In an increasingly globalized world, our ability to connect and engage with new audiences is directly correlated with our competence and success in any field How do our intergroup perceptions and reactions influence our skills as communicators? This course uses experiential activities and discussion sections to explore the role of social identity in effective communication. The objective of the course is to examine and challenge our explicit and implicit assumptions about various groups to enhance our ability to successfully communicate across the complex web of identity. NOTE: If you are interested in enrolling in this class, please fill out the following survey to be considered: https://docs.google.com/document/d/1CGQtF7_aIakrVp9pccVP-ih3lKf1dg7DvltEGXWMYyQ/edit?usp=sharing
Terms: Aut | Units: 3 | UG Reqs: GER:DB-SocSci, WAY-ED

PSYCH 103F: Intergroup Communication Facilitation (CSRE 103F)

Are you interested in strengthening your skills as a facilitator or section leader? Interested in opening up dialogue around identity within your community or among friends? This course will provide you with facilitation tools and practice, but an equal part of the heart of this class will come from your own reflection on the particular strengths and challenges you may bring to facilitation and how to craft a personal style that works best for you. This reflection process is ongoing, for the instructors as well as the students.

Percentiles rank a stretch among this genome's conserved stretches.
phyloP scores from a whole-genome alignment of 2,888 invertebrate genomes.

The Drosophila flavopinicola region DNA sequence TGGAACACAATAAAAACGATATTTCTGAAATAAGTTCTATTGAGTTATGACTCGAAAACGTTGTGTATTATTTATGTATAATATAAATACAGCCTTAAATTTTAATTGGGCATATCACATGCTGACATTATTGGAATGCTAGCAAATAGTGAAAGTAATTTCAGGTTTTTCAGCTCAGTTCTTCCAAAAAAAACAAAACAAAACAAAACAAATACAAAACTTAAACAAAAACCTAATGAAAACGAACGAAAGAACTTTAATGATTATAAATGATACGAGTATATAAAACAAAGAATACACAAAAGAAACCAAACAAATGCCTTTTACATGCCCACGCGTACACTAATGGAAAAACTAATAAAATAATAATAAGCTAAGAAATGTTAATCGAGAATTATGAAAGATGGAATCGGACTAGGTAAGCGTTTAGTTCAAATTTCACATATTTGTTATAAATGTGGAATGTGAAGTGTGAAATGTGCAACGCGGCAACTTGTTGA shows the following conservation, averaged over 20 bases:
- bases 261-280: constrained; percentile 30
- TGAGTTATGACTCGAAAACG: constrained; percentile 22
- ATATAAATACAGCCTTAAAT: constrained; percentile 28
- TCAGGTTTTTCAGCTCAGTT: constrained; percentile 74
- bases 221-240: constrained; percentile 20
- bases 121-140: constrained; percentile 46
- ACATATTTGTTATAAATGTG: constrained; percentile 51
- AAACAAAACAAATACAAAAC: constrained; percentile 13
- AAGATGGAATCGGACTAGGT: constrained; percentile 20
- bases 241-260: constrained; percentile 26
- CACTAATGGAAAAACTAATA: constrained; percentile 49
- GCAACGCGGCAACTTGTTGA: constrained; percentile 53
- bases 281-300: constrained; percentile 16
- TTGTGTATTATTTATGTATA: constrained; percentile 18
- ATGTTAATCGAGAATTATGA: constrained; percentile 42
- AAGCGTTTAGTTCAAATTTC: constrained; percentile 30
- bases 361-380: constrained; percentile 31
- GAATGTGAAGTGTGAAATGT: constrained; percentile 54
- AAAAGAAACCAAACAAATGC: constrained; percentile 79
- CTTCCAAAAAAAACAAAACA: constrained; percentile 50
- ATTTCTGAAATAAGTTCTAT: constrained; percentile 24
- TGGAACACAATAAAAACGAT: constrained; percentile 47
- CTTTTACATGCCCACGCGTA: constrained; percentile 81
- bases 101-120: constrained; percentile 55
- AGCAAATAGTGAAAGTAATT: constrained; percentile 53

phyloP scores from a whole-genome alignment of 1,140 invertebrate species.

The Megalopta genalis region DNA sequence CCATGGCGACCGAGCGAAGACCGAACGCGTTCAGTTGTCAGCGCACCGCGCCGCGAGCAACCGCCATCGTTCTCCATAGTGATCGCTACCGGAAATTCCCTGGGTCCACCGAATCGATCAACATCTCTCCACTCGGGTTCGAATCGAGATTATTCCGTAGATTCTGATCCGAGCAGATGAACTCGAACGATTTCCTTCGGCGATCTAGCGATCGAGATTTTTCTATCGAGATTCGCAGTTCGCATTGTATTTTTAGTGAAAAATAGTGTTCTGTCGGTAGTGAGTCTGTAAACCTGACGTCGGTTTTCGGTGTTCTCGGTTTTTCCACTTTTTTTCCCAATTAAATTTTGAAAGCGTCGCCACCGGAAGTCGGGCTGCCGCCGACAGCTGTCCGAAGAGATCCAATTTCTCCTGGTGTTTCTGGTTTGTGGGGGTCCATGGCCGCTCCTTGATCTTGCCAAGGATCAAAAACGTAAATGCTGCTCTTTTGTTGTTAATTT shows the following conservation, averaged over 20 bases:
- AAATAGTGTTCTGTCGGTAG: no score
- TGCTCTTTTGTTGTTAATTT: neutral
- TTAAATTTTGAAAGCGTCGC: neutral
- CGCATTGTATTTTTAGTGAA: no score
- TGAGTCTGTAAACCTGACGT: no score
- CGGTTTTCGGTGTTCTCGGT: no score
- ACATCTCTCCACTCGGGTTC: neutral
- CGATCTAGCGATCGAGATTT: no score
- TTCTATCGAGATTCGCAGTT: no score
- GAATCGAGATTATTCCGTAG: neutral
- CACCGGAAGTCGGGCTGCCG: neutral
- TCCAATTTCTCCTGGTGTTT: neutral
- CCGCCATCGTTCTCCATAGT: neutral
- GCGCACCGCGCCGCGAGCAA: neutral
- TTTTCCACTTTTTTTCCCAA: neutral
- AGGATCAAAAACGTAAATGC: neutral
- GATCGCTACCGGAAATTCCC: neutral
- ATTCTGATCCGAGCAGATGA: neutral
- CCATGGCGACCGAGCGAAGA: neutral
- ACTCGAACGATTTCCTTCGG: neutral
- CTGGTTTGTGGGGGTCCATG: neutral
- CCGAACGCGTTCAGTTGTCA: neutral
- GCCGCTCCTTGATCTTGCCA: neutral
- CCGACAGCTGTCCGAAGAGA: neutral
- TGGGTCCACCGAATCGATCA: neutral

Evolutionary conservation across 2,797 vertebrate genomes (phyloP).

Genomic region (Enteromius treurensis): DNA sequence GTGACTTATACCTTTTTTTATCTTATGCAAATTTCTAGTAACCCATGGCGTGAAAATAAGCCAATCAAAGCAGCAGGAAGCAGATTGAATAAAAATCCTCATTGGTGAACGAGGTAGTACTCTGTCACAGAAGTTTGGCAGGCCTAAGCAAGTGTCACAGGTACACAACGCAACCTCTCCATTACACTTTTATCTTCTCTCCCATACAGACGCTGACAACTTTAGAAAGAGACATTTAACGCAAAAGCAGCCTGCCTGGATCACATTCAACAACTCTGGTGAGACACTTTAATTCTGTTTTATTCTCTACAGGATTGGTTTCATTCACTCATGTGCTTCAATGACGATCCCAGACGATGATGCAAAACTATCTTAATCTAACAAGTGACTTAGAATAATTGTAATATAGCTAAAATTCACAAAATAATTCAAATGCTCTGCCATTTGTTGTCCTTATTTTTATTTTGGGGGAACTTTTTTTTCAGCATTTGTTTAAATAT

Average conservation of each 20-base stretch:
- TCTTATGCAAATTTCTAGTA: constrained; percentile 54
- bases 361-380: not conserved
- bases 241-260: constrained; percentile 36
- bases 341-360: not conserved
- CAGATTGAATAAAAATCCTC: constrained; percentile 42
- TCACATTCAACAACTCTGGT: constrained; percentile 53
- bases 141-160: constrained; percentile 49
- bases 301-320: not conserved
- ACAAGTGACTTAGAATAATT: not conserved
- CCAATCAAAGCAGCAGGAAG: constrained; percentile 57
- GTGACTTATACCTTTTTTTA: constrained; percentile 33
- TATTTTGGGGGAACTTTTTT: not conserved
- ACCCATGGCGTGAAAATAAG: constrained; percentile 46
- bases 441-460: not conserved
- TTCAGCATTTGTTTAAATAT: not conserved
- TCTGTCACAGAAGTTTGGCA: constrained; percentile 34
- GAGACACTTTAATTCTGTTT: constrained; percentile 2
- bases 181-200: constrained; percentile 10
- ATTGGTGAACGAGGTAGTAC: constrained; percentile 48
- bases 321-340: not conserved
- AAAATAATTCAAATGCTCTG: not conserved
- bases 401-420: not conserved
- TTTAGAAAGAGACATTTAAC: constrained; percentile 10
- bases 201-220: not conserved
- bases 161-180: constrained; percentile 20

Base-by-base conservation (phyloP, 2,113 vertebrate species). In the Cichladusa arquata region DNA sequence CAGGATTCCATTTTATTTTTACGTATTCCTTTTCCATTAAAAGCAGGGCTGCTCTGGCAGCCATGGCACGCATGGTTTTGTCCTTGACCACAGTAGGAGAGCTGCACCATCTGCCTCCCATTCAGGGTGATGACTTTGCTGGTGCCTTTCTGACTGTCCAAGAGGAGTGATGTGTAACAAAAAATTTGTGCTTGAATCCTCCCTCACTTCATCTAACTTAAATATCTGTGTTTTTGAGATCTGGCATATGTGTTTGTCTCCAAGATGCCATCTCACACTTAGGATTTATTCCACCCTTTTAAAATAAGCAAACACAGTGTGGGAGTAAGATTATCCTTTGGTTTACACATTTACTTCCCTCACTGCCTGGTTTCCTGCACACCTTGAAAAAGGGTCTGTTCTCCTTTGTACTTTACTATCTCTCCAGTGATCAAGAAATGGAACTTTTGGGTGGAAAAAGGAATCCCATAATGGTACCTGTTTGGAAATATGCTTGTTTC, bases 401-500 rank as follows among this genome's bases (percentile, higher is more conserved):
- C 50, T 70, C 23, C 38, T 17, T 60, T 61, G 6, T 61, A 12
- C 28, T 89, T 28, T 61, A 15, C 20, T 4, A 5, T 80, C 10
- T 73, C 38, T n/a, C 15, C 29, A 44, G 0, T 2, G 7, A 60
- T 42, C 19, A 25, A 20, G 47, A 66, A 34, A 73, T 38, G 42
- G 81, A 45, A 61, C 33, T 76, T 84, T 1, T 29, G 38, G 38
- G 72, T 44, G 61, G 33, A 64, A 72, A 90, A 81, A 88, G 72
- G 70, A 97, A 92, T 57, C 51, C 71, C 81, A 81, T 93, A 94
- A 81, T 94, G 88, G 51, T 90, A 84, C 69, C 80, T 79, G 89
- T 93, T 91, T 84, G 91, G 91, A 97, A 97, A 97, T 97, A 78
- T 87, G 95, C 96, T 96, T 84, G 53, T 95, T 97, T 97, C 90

Terms: Aut | Units: 2 | Repeatable for credit

PSYCH 138: Wise Interventions (PSYCH 238, PUBLPOL 238)

Classic and contemporary psychological interventions; the role of psychological factors in social reforms for social problems involving healthcare, the workplace, education, intergroup, relations, and the law. Topics include theories of intervention, the role of laboratory research, evaluation, and social policy.
Terms: Aut | Units: 4 | UG Reqs: WAY-SI